Also known as
Yarrow is a flowering plant belonging to the Asteraceae family, native to temperate regions of the Northern Hemisphere in Asia, Europe, and North America. Yarrow was traditionally used as a digestive aid, as a topical antiseptic, and as a wound healing agent owing to its astringent properties, which combined with its mild diaphoretic nature, makes the herb quite a useful one, even when smoked.
chamazulene, proazulene, saponins, isovaleric acid, salicylic acid, asparagin, sterols, flavonoids, bitters, tannins, and coumarins
Yarrow flowers can be enjoyed in tea for general health purposes, sprinkled onto a smoke blend for its taste, and the powdered herb can be applied to cuts or skin abrasions, however additional cleaning is also warranted. Yarrow flowers are rich in essential oil, and should be included sparingly into teas and smoke blends, while the herb itself is much more balanced for taste in both mediums.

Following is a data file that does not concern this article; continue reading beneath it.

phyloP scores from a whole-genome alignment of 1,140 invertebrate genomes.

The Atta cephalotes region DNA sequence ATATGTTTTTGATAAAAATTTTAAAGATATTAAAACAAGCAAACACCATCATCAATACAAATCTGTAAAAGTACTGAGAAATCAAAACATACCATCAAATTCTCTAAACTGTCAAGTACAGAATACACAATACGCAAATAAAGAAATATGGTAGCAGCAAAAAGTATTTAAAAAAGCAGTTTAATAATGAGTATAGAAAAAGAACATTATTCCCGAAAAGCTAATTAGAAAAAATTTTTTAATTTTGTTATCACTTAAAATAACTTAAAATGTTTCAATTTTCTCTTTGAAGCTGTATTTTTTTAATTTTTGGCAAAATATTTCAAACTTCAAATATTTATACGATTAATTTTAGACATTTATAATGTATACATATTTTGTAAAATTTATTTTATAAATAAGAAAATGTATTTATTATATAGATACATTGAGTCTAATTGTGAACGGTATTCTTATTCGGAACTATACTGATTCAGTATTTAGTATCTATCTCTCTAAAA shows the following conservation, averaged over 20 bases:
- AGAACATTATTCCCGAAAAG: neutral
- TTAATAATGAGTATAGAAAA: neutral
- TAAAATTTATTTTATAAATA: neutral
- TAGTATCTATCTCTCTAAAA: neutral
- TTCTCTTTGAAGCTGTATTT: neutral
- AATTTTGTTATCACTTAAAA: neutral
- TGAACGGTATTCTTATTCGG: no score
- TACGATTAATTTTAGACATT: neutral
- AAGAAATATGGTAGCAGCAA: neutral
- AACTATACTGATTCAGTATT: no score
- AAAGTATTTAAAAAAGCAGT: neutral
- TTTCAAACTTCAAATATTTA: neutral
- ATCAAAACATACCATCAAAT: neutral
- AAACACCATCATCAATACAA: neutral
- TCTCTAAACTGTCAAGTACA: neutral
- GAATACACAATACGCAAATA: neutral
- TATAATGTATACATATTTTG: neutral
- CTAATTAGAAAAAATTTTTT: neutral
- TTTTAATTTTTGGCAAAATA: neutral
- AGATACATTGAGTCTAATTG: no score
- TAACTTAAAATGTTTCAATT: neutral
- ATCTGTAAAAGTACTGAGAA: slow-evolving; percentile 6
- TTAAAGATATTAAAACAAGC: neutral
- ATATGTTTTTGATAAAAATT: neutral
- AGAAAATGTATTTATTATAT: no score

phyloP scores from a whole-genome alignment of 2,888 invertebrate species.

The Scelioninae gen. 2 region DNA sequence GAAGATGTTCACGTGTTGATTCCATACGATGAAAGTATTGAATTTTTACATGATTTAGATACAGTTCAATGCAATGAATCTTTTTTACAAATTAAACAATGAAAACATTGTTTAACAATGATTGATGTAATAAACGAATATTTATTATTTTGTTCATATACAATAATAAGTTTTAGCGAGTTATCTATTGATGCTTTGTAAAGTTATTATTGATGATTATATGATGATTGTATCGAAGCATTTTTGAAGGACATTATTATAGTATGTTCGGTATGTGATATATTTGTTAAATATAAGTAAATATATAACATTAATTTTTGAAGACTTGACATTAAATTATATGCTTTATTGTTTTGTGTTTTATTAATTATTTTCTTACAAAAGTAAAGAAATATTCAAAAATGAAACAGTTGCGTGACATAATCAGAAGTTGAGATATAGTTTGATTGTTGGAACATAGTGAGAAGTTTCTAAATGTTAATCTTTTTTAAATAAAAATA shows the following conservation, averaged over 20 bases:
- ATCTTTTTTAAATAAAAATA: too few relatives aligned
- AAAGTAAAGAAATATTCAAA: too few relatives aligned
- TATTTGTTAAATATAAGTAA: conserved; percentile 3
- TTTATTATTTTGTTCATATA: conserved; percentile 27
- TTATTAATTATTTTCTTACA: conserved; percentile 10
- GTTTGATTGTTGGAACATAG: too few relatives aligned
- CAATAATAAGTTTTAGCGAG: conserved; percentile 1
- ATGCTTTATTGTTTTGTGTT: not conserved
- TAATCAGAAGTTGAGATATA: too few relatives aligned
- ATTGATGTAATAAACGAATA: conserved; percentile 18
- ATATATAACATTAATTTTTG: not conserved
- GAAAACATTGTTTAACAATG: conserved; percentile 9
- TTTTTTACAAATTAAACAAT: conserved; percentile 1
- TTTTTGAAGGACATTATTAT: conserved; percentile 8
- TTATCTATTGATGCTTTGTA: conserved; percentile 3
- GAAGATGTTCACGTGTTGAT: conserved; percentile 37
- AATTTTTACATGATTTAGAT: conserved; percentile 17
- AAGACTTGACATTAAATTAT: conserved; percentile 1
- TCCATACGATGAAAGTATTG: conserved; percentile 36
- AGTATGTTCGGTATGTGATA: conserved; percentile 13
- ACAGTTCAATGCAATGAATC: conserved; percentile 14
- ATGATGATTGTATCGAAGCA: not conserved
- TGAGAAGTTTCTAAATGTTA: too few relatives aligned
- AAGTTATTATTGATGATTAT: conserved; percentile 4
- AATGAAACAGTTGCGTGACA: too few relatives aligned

Yarrow has activity as a digestive bitter, diaphoretic, astringent, tonic, stimulant, anti-inflammatory, and aromatic. Yarrow also has actions on the blood and circulatory system, encouraging clotting, improving circulation, and lowering blood pressure. The herb has been used as a cure-all by Native Americans and as a magical herb to the Europeans, and is even closely associated with the myth of Achilles, who used the herb for healing wounds in the battlegrounds of Troy.
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